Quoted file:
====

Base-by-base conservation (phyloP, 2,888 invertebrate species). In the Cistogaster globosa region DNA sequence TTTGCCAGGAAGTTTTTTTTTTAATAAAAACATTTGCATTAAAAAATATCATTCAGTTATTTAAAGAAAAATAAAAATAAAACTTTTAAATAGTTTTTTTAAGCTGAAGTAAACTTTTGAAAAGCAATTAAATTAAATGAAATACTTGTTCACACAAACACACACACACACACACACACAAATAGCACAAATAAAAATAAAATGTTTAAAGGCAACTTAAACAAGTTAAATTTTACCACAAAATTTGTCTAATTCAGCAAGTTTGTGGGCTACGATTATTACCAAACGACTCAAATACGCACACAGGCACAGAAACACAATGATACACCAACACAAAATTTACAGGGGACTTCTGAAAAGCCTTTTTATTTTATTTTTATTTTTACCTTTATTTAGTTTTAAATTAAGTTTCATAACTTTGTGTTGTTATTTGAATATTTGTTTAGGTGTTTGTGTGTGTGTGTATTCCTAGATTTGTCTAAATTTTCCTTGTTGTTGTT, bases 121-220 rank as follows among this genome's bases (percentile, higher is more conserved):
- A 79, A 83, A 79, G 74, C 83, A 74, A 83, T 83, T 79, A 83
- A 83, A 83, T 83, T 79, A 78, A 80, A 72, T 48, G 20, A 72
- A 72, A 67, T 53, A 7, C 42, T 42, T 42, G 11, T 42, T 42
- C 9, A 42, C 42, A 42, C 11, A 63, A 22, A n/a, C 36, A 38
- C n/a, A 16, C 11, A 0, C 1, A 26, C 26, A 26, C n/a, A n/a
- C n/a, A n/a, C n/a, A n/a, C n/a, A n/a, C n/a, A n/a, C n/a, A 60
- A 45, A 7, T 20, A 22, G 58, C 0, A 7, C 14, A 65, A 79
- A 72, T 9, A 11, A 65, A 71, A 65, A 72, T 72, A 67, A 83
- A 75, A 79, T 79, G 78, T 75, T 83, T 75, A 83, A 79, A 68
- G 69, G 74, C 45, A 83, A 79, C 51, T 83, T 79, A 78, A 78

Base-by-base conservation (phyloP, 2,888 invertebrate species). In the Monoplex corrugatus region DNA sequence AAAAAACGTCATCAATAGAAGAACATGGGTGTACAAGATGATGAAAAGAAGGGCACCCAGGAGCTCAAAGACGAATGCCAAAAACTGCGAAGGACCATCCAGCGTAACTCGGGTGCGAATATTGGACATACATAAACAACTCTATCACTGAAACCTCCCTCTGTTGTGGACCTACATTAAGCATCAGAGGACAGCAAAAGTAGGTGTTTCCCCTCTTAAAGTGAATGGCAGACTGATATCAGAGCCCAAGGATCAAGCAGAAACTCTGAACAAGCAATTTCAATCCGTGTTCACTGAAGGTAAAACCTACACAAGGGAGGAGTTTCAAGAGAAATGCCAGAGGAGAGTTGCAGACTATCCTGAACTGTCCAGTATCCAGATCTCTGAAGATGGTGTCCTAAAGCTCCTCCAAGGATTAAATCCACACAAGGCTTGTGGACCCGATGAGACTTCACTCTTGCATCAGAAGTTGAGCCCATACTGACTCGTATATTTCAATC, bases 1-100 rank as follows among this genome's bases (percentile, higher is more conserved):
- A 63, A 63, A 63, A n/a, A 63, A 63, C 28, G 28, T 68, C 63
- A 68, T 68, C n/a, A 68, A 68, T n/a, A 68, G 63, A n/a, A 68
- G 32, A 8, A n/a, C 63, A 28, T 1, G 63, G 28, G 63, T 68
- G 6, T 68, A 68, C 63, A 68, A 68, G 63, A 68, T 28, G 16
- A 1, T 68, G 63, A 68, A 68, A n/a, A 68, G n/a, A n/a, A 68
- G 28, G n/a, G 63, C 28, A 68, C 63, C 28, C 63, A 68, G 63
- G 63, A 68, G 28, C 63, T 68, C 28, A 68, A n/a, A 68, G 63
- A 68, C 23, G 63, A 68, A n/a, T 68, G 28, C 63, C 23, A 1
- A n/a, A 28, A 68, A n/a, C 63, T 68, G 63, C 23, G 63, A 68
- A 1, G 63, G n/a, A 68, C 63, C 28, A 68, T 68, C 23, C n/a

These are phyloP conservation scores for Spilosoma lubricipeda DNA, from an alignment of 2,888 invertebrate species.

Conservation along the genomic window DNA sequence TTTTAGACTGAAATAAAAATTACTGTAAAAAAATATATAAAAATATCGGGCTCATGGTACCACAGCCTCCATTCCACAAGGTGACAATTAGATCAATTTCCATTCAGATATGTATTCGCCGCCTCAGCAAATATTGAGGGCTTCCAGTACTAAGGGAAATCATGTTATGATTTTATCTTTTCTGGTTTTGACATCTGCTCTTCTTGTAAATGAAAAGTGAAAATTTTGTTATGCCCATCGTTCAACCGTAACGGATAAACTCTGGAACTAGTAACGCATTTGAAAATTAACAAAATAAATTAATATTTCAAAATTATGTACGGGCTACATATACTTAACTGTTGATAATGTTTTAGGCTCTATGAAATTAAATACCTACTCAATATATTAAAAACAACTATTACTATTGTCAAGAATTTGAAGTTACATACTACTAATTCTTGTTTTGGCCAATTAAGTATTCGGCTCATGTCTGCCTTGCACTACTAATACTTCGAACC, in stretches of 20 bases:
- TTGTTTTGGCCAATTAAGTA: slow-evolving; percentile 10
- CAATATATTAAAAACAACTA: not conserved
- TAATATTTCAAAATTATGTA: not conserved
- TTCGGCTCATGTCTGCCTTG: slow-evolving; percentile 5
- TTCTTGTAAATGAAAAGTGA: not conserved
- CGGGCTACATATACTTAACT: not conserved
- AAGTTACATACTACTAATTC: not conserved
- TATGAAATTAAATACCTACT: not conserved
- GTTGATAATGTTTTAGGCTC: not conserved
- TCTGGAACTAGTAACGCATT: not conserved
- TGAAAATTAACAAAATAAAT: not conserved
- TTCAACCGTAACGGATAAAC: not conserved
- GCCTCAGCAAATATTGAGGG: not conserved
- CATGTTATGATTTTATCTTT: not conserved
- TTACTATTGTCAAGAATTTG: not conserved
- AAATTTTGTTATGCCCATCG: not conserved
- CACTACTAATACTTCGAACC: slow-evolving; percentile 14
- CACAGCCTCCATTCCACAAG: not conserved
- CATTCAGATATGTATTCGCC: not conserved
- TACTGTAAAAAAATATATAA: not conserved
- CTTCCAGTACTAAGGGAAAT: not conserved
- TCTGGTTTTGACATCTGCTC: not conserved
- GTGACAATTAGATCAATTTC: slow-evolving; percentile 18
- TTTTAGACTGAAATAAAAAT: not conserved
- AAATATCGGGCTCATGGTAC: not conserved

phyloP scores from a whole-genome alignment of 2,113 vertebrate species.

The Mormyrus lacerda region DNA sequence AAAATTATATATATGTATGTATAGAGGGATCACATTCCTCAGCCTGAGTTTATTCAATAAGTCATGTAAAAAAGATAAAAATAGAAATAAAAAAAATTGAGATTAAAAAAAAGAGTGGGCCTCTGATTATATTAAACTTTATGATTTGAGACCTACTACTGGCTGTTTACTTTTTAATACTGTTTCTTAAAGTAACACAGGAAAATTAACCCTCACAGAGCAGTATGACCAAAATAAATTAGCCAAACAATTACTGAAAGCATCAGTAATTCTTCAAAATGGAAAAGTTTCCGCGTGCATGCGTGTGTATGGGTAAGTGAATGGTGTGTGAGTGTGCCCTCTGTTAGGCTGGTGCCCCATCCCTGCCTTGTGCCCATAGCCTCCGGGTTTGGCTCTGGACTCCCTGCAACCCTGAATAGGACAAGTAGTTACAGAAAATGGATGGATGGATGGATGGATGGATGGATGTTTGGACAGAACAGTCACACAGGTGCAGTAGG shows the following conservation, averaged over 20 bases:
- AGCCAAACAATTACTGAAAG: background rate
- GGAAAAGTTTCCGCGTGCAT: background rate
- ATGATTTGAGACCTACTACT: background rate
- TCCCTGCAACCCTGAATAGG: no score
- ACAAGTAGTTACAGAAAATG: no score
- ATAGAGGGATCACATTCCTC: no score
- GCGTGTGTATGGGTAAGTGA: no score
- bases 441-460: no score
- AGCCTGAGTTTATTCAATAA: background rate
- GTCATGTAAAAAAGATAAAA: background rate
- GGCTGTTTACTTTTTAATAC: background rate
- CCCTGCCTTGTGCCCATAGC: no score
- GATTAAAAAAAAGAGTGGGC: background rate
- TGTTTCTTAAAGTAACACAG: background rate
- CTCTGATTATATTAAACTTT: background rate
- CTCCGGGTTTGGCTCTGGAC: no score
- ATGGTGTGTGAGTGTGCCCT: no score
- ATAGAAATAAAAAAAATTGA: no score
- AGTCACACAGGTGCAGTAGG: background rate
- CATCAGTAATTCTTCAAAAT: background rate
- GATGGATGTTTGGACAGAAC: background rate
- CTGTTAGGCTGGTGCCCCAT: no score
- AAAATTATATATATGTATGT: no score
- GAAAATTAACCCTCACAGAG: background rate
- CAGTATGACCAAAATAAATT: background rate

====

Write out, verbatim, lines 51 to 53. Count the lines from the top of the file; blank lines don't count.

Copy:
The Mormyrus lacerda region DNA sequence AAAATTATATATATGTATGTATAGAGGGATCACATTCCTCAGCCTGAGTTTATTCAATAAGTCATGTAAAAAAGATAAAAATAGAAATAAAAAAAATTGAGATTAAAAAAAAGAGTGGGCCTCTGATTATATTAAACTTTATGATTTGAGACCTACTACTGGCTGTTTACTTTTTAATACTGTTTCTTAAAGTAACACAGGAAAATTAACCCTCACAGAGCAGTATGACCAAAATAAATTAGCCAAACAATTACTGAAAGCATCAGTAATTCTTCAAAATGGAAAAGTTTCCGCGTGCATGCGTGTGTATGGGTAAGTGAATGGTGTGTGAGTGTGCCCTCTGTTAGGCTGGTGCCCCATCCCTGCCTTGTGCCCATAGCCTCCGGGTTTGGCTCTGGACTCCCTGCAACCCTGAATAGGACAAGTAGTTACAGAAAATGGATGGATGGATGGATGGATGGATGGATGTTTGGACAGAACAGTCACACAGGTGCAGTAGG shows the following conservation, averaged over 20 bases:
- AGCCAAACAATTACTGAAAG: background rate
- GGAAAAGTTTCCGCGTGCAT: background rate